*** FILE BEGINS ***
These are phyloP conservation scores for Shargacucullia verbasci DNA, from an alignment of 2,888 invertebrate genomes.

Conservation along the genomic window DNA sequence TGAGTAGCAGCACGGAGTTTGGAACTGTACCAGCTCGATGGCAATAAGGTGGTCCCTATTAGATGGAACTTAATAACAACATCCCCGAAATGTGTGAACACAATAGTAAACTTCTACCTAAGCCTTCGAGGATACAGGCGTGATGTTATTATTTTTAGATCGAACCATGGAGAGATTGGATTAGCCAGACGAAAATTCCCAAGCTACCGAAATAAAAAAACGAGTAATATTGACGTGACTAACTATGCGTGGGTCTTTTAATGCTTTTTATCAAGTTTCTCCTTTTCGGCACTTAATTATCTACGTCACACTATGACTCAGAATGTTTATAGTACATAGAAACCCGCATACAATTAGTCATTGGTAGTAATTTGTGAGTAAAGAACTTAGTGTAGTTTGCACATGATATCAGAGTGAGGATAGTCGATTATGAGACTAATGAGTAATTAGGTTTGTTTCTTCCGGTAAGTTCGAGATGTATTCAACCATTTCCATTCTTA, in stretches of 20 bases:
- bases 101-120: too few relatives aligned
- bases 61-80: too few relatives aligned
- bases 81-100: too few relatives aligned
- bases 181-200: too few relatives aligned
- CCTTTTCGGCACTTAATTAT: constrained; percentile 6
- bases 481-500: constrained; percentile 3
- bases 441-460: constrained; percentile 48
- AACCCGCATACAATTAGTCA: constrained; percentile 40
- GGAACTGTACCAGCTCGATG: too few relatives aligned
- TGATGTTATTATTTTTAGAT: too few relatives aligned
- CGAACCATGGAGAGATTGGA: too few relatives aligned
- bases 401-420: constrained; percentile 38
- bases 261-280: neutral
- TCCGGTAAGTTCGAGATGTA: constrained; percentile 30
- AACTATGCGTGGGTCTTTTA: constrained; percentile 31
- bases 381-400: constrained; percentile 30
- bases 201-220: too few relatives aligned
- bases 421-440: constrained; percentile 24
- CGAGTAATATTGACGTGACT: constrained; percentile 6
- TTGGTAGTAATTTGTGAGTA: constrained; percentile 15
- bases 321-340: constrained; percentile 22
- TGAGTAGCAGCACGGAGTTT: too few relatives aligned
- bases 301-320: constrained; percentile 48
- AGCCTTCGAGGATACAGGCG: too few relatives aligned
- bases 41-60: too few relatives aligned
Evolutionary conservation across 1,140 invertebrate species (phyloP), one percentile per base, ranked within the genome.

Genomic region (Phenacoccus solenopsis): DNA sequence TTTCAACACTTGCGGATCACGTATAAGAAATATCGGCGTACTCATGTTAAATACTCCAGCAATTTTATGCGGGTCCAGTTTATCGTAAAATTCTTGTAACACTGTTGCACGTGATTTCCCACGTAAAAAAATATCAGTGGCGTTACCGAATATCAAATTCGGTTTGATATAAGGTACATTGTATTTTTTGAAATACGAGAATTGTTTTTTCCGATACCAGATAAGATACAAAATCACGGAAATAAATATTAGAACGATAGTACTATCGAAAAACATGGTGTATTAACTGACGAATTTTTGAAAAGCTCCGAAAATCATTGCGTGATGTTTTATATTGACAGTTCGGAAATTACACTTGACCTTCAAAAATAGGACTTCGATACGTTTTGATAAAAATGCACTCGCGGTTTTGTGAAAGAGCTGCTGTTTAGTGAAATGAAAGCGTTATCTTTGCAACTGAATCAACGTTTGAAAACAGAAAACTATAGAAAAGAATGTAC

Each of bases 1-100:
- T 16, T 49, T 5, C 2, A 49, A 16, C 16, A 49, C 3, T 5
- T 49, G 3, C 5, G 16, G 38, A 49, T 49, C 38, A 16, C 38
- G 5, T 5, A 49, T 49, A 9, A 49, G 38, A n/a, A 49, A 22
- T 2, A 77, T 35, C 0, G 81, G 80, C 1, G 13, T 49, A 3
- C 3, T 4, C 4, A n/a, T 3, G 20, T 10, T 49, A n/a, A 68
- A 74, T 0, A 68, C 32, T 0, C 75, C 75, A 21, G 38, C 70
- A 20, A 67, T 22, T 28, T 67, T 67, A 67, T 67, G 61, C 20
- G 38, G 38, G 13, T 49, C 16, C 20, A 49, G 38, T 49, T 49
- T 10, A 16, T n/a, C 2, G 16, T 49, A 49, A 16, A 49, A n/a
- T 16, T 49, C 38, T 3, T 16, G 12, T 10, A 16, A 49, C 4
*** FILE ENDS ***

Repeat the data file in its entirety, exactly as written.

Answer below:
These are phyloP conservation scores for Shargacucullia verbasci DNA, from an alignment of 2,888 invertebrate genomes.

Conservation along the genomic window DNA sequence TGAGTAGCAGCACGGAGTTTGGAACTGTACCAGCTCGATGGCAATAAGGTGGTCCCTATTAGATGGAACTTAATAACAACATCCCCGAAATGTGTGAACACAATAGTAAACTTCTACCTAAGCCTTCGAGGATACAGGCGTGATGTTATTATTTTTAGATCGAACCATGGAGAGATTGGATTAGCCAGACGAAAATTCCCAAGCTACCGAAATAAAAAAACGAGTAATATTGACGTGACTAACTATGCGTGGGTCTTTTAATGCTTTTTATCAAGTTTCTCCTTTTCGGCACTTAATTATCTACGTCACACTATGACTCAGAATGTTTATAGTACATAGAAACCCGCATACAATTAGTCATTGGTAGTAATTTGTGAGTAAAGAACTTAGTGTAGTTTGCACATGATATCAGAGTGAGGATAGTCGATTATGAGACTAATGAGTAATTAGGTTTGTTTCTTCCGGTAAGTTCGAGATGTATTCAACCATTTCCATTCTTA, in stretches of 20 bases:
- bases 101-120: too few relatives aligned
- bases 61-80: too few relatives aligned
- bases 81-100: too few relatives aligned
- bases 181-200: too few relatives aligned
- CCTTTTCGGCACTTAATTAT: constrained; percentile 6
- bases 481-500: constrained; percentile 3
- bases 441-460: constrained; percentile 48
- AACCCGCATACAATTAGTCA: constrained; percentile 40
- GGAACTGTACCAGCTCGATG: too few relatives aligned
- TGATGTTATTATTTTTAGAT: too few relatives aligned
- CGAACCATGGAGAGATTGGA: too few relatives aligned
- bases 401-420: constrained; percentile 38
- bases 261-280: neutral
- TCCGGTAAGTTCGAGATGTA: constrained; percentile 30
- AACTATGCGTGGGTCTTTTA: constrained; percentile 31
- bases 381-400: constrained; percentile 30
- bases 201-220: too few relatives aligned
- bases 421-440: constrained; percentile 24
- CGAGTAATATTGACGTGACT: constrained; percentile 6
- TTGGTAGTAATTTGTGAGTA: constrained; percentile 15
- bases 321-340: constrained; percentile 22
- TGAGTAGCAGCACGGAGTTT: too few relatives aligned
- bases 301-320: constrained; percentile 48
- AGCCTTCGAGGATACAGGCG: too few relatives aligned
- bases 41-60: too few relatives aligned
Evolutionary conservation across 1,140 invertebrate species (phyloP), one percentile per base, ranked within the genome.

Genomic region (Phenacoccus solenopsis): DNA sequence TTTCAACACTTGCGGATCACGTATAAGAAATATCGGCGTACTCATGTTAAATACTCCAGCAATTTTATGCGGGTCCAGTTTATCGTAAAATTCTTGTAACACTGTTGCACGTGATTTCCCACGTAAAAAAATATCAGTGGCGTTACCGAATATCAAATTCGGTTTGATATAAGGTACATTGTATTTTTTGAAATACGAGAATTGTTTTTTCCGATACCAGATAAGATACAAAATCACGGAAATAAATATTAGAACGATAGTACTATCGAAAAACATGGTGTATTAACTGACGAATTTTTGAAAAGCTCCGAAAATCATTGCGTGATGTTTTATATTGACAGTTCGGAAATTACACTTGACCTTCAAAAATAGGACTTCGATACGTTTTGATAAAAATGCACTCGCGGTTTTGTGAAAGAGCTGCTGTTTAGTGAAATGAAAGCGTTATCTTTGCAACTGAATCAACGTTTGAAAACAGAAAACTATAGAAAAGAATGTAC

Each of bases 1-100:
- T 16, T 49, T 5, C 2, A 49, A 16, C 16, A 49, C 3, T 5
- T 49, G 3, C 5, G 16, G 38, A 49, T 49, C 38, A 16, C 38
- G 5, T 5, A 49, T 49, A 9, A 49, G 38, A n/a, A 49, A 22
- T 2, A 77, T 35, C 0, G 81, G 80, C 1, G 13, T 49, A 3
- C 3, T 4, C 4, A n/a, T 3, G 20, T 10, T 49, A n/a, A 68
- A 74, T 0, A 68, C 32, T 0, C 75, C 75, A 21, G 38, C 70
- A 20, A 67, T 22, T 28, T 67, T 67, A 67, T 67, G 61, C 20
- G 38, G 38, G 13, T 49, C 16, C 20, A 49, G 38, T 49, T 49
- T 10, A 16, T n/a, C 2, G 16, T 49, A 49, A 16, A 49, A n/a
- T 16, T 49, C 38, T 3, T 16, G 12, T 10, A 16, A 49, C 4